Located right on the border with Slovenia, Trieste, in the region of Friuli-Venezia Giulia, has all the characteristics of a frontier town. The city has always been at the centre of an historical crossroads with the Venetians, Slavs, Austrians, and Italians all laying claim to it during its two-thousand-year history. Unsurprisingly all of these people have left their mark on the city, its culture, and of course, its food.
Last week I was invited by Eating Italy Food Tours to take part in their new guided tour, The Other Side of Florence. The tour covers two quarters of the Oltrarno area, San Frediano and Santo Spirito on the southern side of the river, and area not usually visited by tourists despite their proximity to the city centre. Most people cross the river only to visit the Pitti Palace, or Brancacci Chapel before returning to the bright lights of the northern side of the river. But in the Oltrarno area you find the real Florence: an area which has surprisingly managed to avoid gentrification to retain its character.
I think it was Woody Allen in his film Midnight in Paris who said that Paris was the only city in the world more beautiful in the rain. Well, unfortunately I wasn’t in Paris last weekend but in Padua and there was a lot of rain. Padua (or Padova as it’s called in Italian) is undoubtedly a beautiful city but when it’s raining you tend to stay under the porticos to keep dry, patiently waiting for the sun to come out so you can see the buildings. I did a lot of patiently waiting over the weekend.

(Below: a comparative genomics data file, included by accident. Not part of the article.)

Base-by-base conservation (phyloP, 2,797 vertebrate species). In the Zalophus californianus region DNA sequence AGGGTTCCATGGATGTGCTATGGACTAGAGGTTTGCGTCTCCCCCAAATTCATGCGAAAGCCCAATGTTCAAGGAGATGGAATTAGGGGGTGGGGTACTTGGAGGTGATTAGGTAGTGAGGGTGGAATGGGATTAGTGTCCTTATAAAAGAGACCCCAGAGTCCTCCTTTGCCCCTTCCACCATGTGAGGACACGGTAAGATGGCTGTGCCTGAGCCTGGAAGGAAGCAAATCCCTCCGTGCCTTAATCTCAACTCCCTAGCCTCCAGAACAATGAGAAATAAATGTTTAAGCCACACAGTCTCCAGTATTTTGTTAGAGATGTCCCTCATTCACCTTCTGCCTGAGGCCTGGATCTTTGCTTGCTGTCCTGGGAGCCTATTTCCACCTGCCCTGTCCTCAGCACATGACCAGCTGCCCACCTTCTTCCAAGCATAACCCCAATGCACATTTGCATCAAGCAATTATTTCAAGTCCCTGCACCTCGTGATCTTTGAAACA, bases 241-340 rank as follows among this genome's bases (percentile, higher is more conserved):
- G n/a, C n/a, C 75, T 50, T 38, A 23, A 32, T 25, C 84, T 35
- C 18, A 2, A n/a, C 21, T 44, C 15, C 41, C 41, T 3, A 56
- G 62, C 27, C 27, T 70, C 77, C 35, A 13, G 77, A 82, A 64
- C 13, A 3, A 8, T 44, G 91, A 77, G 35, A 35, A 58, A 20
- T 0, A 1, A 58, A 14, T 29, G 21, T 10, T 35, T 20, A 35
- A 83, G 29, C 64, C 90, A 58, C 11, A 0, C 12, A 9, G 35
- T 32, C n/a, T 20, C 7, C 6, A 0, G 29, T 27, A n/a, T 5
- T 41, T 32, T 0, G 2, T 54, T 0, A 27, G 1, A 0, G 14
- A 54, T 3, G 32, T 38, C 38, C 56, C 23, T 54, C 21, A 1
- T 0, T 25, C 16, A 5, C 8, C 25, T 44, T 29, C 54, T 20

Well, it’s almost Easter and time to break free of the restrictions of Lent and celebrate with all the wonderful Easter food we’ve been dreaming of. Here in the Tuscan Valtiberina, Easter is of particular importance, especially in the town of Sansepolcro, whose name means Holy Sepulchre, referring to the tomb of Christ. In fact there are two important cultural items in the town connecting it with Easter. The first is 16th century model of the tomb of Christ in the Oratorio della Compagnia del Crocifisso. The second, and better known, is the painting of the Resurrection by Piero della Francesca which is housed in the Museo Civico.
This recipe is from Veneto.
As promised in the last post, here is a recipe for azime dolci, the Venetian jewish cookies I tried in the ghetto at the weekend. Pane azzimo, is the Italian for unleavened bread and these are called azime because they too are unleavened. And like pane azzimo, they are traditionally eaten at passover time when it’s forbidden to eat yeast.
The 15th and 16th centuries saw a shameful period of what would now be called ‘ethnic cleansing’ in Europe. In 1492, all jews were expelled from Spain and soon other southern European states followed suit. Similar expulsions from England and France in the thirteenth and fourteenth centuries had concentrated Europe’s jewish communities in Spain, Portugal, the German states and the Italian peninsula and now this new wave of expulsions threatened to eradicate them from western Europe, pushing them instead to northern Africa and the near East.